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(Image: Redwing Cafe)
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Why Redwing Cafe owners are supporting their competitors

If you spot Su Harambe and Anthony Campbell out and about in South Seattle, you will likely see them with others. People stop by the table wherever they are grabbing a cup of coffee or chat with them as they walk down the street. Harambe is a realtor with Windermere, and the couple also owns Redwing Cafe, a beloved vegetarian and vegan spot in Rainier Beach. In the 22 years they have called Seattle's south end home, they have developed a large network of friends, neighbors and acquaintances.

Many of those they meet are fellow small business owners in the area, and rather than see the success of a competitor as a threat to their own business, they view it as good for them, too. Business isn’t a zero-sum game.

The couple opened Redwing eight years ago because their neighborhood didn’t have a hang-out spot, Campbell said. They held a coffee club every Saturday at their nearby home for six months to try out pastry recipes and different types of coffee. Once they opened for real, neighbors started coming.

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Harambe says they created what they wanted to see in an area that often has bad press and where there aren’t a lot of businesses that are walkable from people’s homes.

By the time the pandemic hit, Redwing was a hive of activity. As worries about COVID grew, they held a meeting with Redwing staff and asked if they should close. Staff agreed and a week later, the governor ordered a shutdown. Redwing gave away their food and concentrated on helping staff apply for unemployment.

Redwing didn’t reopen until this summer and it had been greatly missed.

"We didn’t want to do it until we knew it was safe," Campbell said. He didn’t want to be the mask police, and he wanted to protect customers and staff, some of whom are elderly or immune-compromised.

During the closure, Campbell spent time revamping the space – there is now a covered patio out back where people can eat and where they host live music every other month.

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Remarkably, Redwing’s social media platforms remained active during their extended closure. But rather than post about themselves and Redwing, they started promoting other businesses.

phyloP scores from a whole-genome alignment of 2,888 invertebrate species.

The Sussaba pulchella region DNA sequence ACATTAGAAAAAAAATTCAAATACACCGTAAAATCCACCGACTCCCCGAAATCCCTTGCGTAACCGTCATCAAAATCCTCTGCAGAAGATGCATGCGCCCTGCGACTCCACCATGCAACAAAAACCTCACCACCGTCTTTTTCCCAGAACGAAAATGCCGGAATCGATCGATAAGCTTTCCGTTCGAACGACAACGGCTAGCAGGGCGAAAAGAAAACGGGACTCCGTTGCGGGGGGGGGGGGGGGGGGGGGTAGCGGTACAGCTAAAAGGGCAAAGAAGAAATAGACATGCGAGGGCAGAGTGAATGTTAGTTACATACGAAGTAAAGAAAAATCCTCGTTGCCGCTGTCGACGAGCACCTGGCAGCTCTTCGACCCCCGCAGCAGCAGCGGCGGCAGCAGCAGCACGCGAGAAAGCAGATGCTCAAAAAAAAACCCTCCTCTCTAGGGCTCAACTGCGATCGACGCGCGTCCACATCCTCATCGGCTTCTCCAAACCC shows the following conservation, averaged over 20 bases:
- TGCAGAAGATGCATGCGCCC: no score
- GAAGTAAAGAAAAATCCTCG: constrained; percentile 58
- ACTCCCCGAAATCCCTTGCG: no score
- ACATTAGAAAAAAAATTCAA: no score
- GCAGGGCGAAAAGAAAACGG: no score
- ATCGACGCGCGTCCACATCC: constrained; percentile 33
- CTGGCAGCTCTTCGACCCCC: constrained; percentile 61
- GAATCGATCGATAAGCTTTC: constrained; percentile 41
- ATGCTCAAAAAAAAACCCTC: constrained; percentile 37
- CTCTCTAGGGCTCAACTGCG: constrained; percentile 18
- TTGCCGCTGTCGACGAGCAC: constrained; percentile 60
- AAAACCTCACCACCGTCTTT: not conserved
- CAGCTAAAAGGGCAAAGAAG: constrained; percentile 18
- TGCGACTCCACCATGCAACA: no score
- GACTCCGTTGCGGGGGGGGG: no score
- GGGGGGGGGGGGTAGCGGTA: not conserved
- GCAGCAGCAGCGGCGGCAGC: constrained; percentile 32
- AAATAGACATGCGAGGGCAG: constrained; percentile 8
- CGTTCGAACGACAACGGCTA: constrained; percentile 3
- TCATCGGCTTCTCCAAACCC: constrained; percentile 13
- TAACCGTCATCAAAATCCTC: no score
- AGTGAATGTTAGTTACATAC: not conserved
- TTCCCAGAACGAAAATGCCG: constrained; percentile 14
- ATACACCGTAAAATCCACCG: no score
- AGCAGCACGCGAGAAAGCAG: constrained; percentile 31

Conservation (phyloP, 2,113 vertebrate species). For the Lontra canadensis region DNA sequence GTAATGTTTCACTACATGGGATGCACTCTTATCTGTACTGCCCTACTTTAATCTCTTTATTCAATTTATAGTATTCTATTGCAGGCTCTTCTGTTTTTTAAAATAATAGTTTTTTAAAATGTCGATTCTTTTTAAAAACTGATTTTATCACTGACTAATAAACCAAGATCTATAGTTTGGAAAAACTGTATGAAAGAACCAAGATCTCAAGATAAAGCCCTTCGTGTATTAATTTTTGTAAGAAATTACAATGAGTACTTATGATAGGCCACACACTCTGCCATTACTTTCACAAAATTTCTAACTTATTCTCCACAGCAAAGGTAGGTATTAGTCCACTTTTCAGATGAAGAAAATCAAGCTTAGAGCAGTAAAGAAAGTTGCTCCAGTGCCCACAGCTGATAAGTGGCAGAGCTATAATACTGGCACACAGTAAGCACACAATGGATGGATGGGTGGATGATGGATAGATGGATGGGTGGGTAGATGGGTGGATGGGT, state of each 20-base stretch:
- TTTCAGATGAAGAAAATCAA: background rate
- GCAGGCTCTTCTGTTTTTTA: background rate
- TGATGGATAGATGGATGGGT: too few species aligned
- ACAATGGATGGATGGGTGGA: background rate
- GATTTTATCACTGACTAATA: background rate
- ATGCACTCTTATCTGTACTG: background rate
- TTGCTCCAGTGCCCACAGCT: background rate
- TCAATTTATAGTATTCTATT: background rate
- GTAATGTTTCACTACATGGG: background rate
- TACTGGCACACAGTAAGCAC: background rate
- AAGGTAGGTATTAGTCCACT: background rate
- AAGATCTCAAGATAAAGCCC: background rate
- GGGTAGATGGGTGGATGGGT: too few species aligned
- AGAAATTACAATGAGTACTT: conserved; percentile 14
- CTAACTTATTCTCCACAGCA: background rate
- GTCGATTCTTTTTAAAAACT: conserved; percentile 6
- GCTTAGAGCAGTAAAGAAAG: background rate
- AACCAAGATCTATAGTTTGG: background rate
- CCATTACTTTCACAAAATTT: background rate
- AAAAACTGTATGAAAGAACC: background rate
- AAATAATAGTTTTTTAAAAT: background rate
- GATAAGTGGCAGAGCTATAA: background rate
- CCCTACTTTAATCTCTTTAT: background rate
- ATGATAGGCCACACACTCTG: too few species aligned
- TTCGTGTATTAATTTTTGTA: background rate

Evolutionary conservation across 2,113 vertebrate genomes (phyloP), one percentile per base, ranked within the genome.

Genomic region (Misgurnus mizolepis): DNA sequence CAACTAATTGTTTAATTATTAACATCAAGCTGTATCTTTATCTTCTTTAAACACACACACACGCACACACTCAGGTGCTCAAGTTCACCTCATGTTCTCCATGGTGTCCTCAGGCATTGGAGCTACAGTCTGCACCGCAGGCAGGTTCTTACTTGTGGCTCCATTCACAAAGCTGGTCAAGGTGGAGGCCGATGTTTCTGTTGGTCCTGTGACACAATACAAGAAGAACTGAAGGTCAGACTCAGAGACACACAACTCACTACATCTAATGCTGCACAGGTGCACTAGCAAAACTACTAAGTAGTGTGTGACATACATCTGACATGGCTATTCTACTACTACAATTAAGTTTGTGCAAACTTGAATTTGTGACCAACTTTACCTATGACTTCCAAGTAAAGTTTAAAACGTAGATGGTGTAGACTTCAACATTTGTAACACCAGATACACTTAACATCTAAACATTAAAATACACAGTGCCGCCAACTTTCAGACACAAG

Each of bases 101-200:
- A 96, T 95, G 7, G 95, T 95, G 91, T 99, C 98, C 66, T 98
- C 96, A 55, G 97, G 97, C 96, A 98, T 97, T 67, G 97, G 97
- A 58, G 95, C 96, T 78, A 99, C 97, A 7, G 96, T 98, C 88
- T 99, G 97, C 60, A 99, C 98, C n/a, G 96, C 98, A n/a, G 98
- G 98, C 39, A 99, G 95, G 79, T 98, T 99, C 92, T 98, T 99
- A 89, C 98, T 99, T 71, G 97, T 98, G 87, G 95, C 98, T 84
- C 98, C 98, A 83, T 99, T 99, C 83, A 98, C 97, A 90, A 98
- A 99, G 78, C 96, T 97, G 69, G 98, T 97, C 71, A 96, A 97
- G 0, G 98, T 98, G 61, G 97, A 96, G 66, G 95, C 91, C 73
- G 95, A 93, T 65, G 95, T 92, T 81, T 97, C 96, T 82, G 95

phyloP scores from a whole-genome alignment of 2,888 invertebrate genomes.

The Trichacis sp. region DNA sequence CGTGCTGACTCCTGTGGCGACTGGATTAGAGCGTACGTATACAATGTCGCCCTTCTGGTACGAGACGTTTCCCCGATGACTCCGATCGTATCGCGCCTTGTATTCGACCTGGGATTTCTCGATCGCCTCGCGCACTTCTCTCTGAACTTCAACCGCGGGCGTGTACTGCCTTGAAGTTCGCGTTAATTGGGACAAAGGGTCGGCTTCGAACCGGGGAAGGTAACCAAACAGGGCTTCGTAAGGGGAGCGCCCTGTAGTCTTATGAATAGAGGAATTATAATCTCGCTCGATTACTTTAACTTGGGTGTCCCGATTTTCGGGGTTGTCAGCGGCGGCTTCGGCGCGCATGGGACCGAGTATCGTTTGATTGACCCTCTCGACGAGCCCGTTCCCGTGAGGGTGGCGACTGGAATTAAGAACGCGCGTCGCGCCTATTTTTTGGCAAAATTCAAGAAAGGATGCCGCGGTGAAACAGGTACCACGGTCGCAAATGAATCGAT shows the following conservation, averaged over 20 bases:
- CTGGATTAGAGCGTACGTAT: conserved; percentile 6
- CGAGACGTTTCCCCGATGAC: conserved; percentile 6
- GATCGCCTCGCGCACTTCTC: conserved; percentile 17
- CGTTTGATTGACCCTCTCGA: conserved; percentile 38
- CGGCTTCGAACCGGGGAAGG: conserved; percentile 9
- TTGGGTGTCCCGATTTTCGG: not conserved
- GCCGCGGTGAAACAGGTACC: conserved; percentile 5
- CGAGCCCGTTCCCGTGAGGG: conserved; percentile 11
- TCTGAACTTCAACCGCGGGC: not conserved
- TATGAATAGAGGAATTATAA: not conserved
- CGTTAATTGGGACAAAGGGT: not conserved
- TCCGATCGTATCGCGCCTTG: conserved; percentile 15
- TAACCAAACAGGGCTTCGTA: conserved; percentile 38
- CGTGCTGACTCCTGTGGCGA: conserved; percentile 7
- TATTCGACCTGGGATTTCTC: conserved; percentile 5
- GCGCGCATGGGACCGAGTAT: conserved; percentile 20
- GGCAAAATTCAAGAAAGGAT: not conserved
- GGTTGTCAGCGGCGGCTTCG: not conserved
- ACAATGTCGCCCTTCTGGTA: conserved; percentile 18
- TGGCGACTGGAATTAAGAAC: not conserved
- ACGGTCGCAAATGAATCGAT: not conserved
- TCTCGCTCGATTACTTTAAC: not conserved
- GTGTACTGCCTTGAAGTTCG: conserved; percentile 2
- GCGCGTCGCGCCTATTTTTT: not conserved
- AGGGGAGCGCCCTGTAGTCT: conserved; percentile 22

"I’m a realtor and I was able to keep working during the pandemic and make a really good living," Harambe said. "I can feel a little guilty. We knew we would be fine, but we wanted to make sure others came through okay, too."

Every business they featured remains open now, apart from Beach Bakery, "But they closed because the owner wanted to do something different," she said. That storefront is now occupied by another local stalwart: King Donuts.

"Actually, they aren’t doing as well in their new space. Maybe we should do something on them again," she said to Campbell.

Being a booster for other businesses provides goodwill, Campbell said. "I want places here to thrive so that more people do their business locally."

And yes, he means his competition, too.

He said there is plenty of room for more restaurants in Rainier Beach. He’d love to see a good Mexican place come to that part of South Seattle – and more businesses that are walkable, "We won’t hurt each other by existing."

When they travel, Harambe said she likes to find places like her own little neighborhood, "We want to live in and visit places where there are a variety of types of businesses and people. It makes the neighborhood safer for all."

And while issues of gentrification are complex, she doesn’t believe anyone would like to see more businesses boarded up, fewer places to eat or gather, or more crime. "I remember back in 2006 or so there were so many shootings. It endangered everyone. It’s safer now. I doubt old timers would say they wish there were fewer people walking around the neighborhood and visiting local businesses."

Harambe mentioned her last name, which is a name she chose for herself decades ago. It means working together. "I chose it for that reason. The idea of community and working together means something."

Follow Redwing Cafe on Instagram here.

Lisa Jaffe is a freelance writer for Seattle Refined. See more of her work here.

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